There being no further business, Chairman
room at Wewahitchka Elementary
School. Their bid was $1,195.00.
Other bidders included Globe Con-
struction Company, and Johnson
Construction Company. Copies of
these bids are on file in the Su-
The Florida First National Bank
was awarded the low bid of 5-%%
interest on a $15,000.00 loan, au-
thorized by the Florida Statute
237.27. The Wewahitchka State
Bank submitted a bid of 5-%% in-
terest. This money will be used to
purchase two (2) new school buses.
The transportation needs within
the system were discussed. Board
Member Roemer made a motion
that a Resolution authorizing the
Superintendent to purchase the (2)
new school buses through the State
Department of Education pool be
adopted. Board Member Raffield
seconded the motion. The motion
was carried unanimously. A copy
of this resolution is on file in the
The Board awarded the follow-
ing bids as the lowest bidder as de-
signated: (Vocational Electronics)
Lykes Electronics, 2,047.96; Mar-
yin's T. V., 515.60; D. C. Jaeger,
485.00; Brodhead Garrett, 895.00.
(Vocational Building Trades);
Holley, Inc, 492.35; SENCO, 731.00;
Sears Roebuck, 63.93; Brodhead
(Rambler Automobile); Swatts
Motor Co. traded 1964 Rambler for
an alternator for school bus.
The Board approved an amend-
ment to the'Annual E.I.E. Budget.
The Board authorized Budget
Amendments no. 3 of Part 1, no. 1
and no. 2 of Part H, and no. 3, 4
and 5 of Part III. Copies of these
amendments are on file in the Su-
The Superintendent presented a
letter from the Gulf County Gui-
dance Clinic stating that $818.00
worth of professional services
charged to the Board had been ren-
dered students within our schools
for the school year 1970-71. The
Superintendent was directed to no-
tify the clinic that the pledged a-
mount of $500.00 would be the
limit of the Board's participation.
The Superintendent presented
a letter from the ABC Fence Com-
pany of Mobile, Alabama asking
for release from building a chain
link fence with a radius of 38' on
j- oaralu auLtorizeu te Ureno-
vation of the Wewahitchka Elemen-
tary School and Wewahitchka
High School Physical Education
The Board authorized the Super-
intendent to enter into a Neighbor-
hood Youth Corp. Program. The
program enables the school system
to employ (75) students (15) years
of age who were in school last year
and will be in school next year.
These students will work on job
assignments determined by the Su-
perintendent and his staff. Upon
the recommendation of the Super-
intendent, Mr. Charles Osborne
was hired as Derector of this pro-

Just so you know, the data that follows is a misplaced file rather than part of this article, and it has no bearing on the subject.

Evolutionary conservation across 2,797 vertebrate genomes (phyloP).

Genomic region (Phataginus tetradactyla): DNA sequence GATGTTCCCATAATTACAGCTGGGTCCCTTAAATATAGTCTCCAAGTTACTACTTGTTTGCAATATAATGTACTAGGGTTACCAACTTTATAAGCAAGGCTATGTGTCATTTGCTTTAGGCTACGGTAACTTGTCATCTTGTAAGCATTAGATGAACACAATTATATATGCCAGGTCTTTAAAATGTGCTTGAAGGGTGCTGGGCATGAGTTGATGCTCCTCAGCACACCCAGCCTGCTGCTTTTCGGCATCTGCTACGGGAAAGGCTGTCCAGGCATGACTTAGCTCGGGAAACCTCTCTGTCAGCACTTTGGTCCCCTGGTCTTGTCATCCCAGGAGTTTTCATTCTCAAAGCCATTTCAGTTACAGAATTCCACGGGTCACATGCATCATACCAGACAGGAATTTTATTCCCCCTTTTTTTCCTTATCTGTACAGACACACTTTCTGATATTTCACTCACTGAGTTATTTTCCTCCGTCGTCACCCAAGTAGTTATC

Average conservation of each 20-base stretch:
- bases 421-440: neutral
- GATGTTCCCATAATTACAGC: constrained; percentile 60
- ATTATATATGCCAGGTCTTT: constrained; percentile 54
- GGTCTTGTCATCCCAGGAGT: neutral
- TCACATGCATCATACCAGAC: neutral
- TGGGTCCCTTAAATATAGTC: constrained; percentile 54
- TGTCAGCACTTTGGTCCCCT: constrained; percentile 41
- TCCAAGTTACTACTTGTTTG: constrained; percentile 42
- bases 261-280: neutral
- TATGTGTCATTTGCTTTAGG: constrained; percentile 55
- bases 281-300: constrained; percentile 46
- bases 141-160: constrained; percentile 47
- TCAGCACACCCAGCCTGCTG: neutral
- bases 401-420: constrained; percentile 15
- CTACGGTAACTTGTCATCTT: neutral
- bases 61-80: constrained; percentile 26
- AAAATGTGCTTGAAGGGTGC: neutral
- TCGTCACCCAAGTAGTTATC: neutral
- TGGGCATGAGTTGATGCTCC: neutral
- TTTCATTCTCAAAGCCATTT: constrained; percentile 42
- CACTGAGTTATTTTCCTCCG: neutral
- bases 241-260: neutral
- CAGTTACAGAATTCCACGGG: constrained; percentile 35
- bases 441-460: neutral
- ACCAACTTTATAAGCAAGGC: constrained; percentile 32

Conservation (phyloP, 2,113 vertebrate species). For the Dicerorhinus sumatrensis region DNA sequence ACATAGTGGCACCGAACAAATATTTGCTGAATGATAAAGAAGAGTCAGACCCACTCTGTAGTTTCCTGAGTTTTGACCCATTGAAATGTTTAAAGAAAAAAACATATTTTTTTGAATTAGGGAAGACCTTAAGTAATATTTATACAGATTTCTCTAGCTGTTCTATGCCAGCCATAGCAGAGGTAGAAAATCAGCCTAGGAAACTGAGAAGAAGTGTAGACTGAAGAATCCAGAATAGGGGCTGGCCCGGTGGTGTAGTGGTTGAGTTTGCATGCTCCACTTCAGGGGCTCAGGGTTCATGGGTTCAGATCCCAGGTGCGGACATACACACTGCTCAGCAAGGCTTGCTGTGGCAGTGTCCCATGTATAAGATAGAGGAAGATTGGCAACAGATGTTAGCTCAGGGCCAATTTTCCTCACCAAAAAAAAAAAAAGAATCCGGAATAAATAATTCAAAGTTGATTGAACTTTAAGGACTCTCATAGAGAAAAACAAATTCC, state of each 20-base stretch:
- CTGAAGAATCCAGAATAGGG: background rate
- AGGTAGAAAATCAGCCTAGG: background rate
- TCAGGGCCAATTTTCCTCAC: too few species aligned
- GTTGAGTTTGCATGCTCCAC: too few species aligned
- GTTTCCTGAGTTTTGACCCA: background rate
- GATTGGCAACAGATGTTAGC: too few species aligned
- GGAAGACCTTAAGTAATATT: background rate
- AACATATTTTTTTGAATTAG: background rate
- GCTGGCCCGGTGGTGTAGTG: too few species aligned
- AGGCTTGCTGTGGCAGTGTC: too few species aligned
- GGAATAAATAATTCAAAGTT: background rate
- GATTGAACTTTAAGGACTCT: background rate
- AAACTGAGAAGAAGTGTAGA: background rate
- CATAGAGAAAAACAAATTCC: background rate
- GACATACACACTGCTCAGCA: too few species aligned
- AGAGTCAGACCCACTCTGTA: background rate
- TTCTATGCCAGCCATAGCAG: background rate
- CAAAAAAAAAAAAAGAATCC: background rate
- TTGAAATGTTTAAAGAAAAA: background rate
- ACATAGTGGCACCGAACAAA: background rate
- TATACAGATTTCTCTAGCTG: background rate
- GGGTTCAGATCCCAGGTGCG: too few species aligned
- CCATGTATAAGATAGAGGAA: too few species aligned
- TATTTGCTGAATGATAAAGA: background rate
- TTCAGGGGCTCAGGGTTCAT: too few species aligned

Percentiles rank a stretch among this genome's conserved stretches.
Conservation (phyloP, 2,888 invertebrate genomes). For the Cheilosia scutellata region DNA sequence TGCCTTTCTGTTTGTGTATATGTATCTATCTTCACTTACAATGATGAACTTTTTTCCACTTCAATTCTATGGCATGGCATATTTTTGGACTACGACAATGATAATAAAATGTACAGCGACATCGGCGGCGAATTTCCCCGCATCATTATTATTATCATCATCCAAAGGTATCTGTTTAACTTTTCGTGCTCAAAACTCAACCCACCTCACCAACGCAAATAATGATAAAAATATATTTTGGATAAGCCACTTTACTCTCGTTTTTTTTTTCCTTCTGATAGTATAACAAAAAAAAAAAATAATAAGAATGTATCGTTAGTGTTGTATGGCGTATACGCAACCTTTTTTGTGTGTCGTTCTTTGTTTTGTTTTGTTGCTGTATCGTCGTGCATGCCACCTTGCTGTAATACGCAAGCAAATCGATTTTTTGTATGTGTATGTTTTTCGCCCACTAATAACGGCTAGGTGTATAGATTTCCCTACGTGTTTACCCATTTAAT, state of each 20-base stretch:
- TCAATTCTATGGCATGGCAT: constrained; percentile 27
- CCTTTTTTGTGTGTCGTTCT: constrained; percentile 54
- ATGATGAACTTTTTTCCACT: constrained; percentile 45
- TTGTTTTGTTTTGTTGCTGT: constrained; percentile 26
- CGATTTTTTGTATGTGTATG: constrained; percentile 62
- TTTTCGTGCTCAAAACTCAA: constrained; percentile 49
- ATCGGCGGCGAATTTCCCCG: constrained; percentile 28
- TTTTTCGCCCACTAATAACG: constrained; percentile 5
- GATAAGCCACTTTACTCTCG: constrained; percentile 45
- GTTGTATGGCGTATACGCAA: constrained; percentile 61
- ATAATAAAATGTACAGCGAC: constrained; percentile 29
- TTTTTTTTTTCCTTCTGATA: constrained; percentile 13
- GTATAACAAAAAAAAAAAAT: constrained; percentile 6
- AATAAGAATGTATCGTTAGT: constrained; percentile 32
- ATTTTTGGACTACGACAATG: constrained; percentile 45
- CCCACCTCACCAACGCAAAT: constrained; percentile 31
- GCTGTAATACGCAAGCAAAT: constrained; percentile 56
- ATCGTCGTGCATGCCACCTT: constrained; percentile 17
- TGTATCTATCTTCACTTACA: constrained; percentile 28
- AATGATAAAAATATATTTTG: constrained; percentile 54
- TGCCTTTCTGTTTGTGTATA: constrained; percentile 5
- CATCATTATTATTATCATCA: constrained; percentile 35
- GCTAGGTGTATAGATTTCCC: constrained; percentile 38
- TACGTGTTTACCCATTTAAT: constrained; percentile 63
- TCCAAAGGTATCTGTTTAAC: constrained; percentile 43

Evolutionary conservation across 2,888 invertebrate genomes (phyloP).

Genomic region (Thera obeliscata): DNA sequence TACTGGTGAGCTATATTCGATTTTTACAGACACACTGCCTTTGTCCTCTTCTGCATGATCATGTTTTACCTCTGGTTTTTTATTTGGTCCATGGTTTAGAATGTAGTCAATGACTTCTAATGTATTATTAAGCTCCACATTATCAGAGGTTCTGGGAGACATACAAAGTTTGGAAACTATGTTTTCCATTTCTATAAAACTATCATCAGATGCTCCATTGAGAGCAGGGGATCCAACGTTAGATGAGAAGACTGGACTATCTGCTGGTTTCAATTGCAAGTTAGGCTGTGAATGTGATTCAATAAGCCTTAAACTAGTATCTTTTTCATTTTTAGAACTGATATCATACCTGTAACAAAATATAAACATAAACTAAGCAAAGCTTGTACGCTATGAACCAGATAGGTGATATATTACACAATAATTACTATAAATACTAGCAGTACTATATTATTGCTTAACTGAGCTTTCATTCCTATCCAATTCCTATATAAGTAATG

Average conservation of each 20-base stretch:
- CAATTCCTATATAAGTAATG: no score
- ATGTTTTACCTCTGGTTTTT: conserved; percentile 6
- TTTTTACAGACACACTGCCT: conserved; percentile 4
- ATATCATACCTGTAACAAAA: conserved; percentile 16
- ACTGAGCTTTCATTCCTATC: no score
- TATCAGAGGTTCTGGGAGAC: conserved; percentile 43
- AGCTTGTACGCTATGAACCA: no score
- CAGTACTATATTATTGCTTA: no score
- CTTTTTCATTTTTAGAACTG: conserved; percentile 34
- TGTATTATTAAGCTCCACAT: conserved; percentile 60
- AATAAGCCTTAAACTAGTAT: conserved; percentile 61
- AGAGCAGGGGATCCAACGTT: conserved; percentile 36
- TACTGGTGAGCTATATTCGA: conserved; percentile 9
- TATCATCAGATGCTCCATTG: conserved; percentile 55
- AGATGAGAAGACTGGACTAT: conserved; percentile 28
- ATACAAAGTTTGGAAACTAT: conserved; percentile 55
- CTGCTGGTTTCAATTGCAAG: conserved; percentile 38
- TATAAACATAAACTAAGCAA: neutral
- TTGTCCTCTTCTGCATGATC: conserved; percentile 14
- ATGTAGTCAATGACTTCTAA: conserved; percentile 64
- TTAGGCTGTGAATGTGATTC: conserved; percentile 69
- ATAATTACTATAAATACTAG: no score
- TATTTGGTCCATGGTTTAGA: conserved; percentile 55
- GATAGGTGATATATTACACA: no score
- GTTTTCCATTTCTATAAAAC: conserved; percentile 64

gram. The students will be paid
$1.60 per hour for (5) hours work
per day. The Federal Government
will pay the salaries of the parti-
cipants. No .State or Gulf County
funds are involved.
Mrs. Laura Geddie, Special Prd-
jects Coordinator and Federal Pro-
jects Coordinator for the Board
presented policies .governing the
selection of books and materials
to be used in the libraries of the
system Policies concerning objec-
tionable material ini'the libraries
that anyone might contend were
The Board agreed to take the
policies under advisement and con-
sider them at the Board meeting
of July 6, 1971.
The Board authorized the Super-
intendent to enter into an agree-
ment with the Apalachee Film Li-
brary for the 1971'72 school year.
This is a cooperative plan whereby
Gulf, Franklin and Calhoun Coun.
ties jointly support a film library
for the use of the named countes.
The School Board approved the
Master Plan for In-Service training
for all school personnel for the
1971-72 school year.
'Bills in the "amount of $197,
915.48 were examined and ordered
- And A Host of Other
INDEX CARDS, all sizes
CARD FILES, wood & metal
i* POST BINDERS
i. GEM CLIPS, FASTENERS
1' LEGAL and LETTER PADS
"H MACHINE RIBBONS
Office Needs ---
W U 5 ~'Ui
"Publishers of Your Home-Town Newspaper"
P HONE 227-3161 306 WILLIAMS
The St. Joe Motor Co.
Ford Team says:
Here's your big chance to choose Just your kind of car...
with just the equipment you want... at a bargain price you
may never be able to match again! Our entire stock of best
sellers is Included in this sale. Even cars that already cost
substantially less than competition. Your present car will
never again be worth as much in trade on any one of them.
And we're dealing! Just look
at these sample bargains...,
Sporty Mustang... European styled, No.1 In
Its class... lower priced* than Camaro.
"Comparison based on manufacturers' suggested retail
prices for lowest priced models, comparably equipped.
Price does not Include accent group or whitewall
tires, shown here: they are extra-cost options.
So see the
St. Joe Motor Company
Port St. Joe, Florida
i STAMP DATERS
'i STAMP PADS and INK
i' FILE GUIDES,
SSCRATCH PADS, all sizes
I 'L -I ~Sl~$li~L~.~birrLg~ ,
THE. STAR, Part St. Joe, Fla. 32466
-', .. m
Is headquarters foif all your office supply needs. We stoec
only famous brand names in quality office supplies No
need to wait for those everyday office needs. Call us today!
THURSDAY, AUGUST 5, 1971 PAGE F"Vb